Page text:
What you May be Missing in Legal Videography

 In Continuing Education, Legal Videography
Legal Videography

Photo Courtesy of CoWomen

In April 2019, STAR hosted the first-ever one-day conference for legal videographers. The speakers were made up of a panel of experienced legal videographers: Joel Freedman, Bruce Balmer, Nolan Church, and Gene Belter. The topics covered ranged from picture-in-picture video to using drones as a legal videographer. It was a truly amazing experience that I look forward to taking advantage of if STAR continues to provide the videographer track at their future conferences. Here are my top five takeaways from this conference as a legal videographer:

  1. Picture-in-Picture (PinP) is Changing the Way Exhibits Are Handled – Ever been in a case where the exhibits get out of control, from having an attorney get in your shot to see what the witness is drawing to having to play detective at the end of the deposition to find them? PinP simplifies this process and allows for the attorneys to view exhibits in realtime as the witness manipulates it.
  2. There is More than One Way to Do Picture-in-Picture (PinP) – When entering this conference, I thought that there was only one way to do PinP. I was wrong. There are many factors and choices that go into designing a PinP work flow. From choosing how to manipulate the picture-in-picture (hardware vs. software) to choosing how each attorney will view the documents. There are hundreds of choices to make PinP the most feasible and usable for each videographer.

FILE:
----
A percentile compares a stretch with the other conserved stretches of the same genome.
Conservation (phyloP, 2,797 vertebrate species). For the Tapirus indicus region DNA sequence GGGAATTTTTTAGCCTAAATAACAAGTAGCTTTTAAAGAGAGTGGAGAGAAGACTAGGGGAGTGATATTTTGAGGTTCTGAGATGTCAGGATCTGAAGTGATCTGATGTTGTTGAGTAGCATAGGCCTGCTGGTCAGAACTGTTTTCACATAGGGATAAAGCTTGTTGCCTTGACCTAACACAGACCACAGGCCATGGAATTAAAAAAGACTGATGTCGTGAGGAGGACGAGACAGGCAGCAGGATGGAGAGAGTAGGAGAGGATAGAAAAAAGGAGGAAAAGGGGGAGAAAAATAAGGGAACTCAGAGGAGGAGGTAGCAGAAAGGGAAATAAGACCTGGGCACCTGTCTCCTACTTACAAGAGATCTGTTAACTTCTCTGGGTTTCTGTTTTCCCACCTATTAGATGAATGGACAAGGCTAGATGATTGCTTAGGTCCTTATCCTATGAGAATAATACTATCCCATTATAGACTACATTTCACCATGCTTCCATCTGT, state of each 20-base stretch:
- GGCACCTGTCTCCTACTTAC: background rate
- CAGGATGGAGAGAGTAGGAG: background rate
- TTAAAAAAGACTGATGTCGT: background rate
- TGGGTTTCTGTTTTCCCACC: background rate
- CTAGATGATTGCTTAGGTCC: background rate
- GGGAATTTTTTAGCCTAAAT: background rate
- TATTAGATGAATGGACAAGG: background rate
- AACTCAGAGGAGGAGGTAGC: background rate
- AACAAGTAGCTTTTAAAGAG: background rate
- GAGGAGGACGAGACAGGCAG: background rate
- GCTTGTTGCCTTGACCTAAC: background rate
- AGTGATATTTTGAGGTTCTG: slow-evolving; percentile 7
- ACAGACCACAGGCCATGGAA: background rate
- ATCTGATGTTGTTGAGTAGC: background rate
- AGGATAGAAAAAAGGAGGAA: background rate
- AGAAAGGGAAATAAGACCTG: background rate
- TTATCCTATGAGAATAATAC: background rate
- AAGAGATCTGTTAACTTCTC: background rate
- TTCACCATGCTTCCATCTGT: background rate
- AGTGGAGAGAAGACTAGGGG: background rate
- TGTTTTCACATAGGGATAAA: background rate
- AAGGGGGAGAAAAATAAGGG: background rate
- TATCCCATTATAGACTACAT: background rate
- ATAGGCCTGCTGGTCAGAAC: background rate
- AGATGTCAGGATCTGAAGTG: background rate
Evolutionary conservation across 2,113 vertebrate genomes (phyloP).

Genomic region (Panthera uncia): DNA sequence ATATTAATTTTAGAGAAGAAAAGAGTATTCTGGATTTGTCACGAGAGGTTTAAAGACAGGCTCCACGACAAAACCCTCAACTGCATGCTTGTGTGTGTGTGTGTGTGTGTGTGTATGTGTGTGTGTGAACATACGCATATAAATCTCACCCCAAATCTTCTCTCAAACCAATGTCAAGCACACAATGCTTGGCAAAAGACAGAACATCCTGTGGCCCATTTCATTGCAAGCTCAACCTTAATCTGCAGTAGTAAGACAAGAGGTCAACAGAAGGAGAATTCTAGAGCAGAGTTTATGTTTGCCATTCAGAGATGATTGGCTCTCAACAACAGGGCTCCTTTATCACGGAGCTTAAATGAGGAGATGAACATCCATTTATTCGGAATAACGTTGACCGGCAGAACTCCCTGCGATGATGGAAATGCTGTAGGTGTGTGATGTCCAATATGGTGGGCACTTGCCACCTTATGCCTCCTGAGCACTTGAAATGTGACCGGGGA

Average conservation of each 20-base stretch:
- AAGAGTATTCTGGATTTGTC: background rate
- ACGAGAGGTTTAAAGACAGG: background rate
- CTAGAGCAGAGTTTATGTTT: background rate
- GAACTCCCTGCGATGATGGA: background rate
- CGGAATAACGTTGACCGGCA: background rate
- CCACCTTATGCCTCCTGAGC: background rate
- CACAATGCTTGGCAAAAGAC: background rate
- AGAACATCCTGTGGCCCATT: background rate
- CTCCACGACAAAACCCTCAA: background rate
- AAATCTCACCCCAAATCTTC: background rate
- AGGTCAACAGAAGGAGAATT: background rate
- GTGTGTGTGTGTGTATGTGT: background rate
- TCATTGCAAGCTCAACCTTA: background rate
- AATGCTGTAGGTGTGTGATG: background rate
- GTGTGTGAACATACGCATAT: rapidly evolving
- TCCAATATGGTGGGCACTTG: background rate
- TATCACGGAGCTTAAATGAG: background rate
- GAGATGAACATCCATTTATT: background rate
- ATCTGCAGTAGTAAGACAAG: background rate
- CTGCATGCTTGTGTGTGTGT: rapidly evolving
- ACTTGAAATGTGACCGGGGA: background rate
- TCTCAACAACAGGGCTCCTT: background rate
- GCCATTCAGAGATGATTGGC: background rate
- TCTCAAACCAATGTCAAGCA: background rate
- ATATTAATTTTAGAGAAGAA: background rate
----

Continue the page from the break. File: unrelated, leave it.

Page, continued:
3. Drones Are About Giving Your Client a Different Perspective – Have you ever been in a deposition where a client told you, “If only the jury could really see the [accident site, field, property line, etc.] better, they would understand what we are saying”? Drones give videographers the opportunity to make that happen. With video, you are better able to see what is under dispute and be able to see every angle of it, which a picture cannot do. It gives the client the opportunity to show a different perspective, which can be key in many cases.
  4. Videographers Want to Make Their Reporters Happy – Coming from a firm of videographers and court reporters I have the thought process of making the reporter’s job as easy as possible. Going into STAR I assumed this was just because I was from a firm where we both were part of a team, but I was wrong. Whether independent or part of a firm, videographers want to make their reporters happy because they know that the reporters are usually the ones to create and keep the business and connections in the legal field.
  5. Networking is Everything – I did not realize how much I would learn from other videographers in the field. I think that STAR has given legal videographers the place to be able to come together and learn from each other. I learned so much from talking to videographers from across the country on how they market, deliver products and change according to the market they are in. For me this was my biggest take, because in talking with other videographers I learned that I am not alone in my career and struggles. There is a whole community that is open, supportive and wants to teach the next generation.
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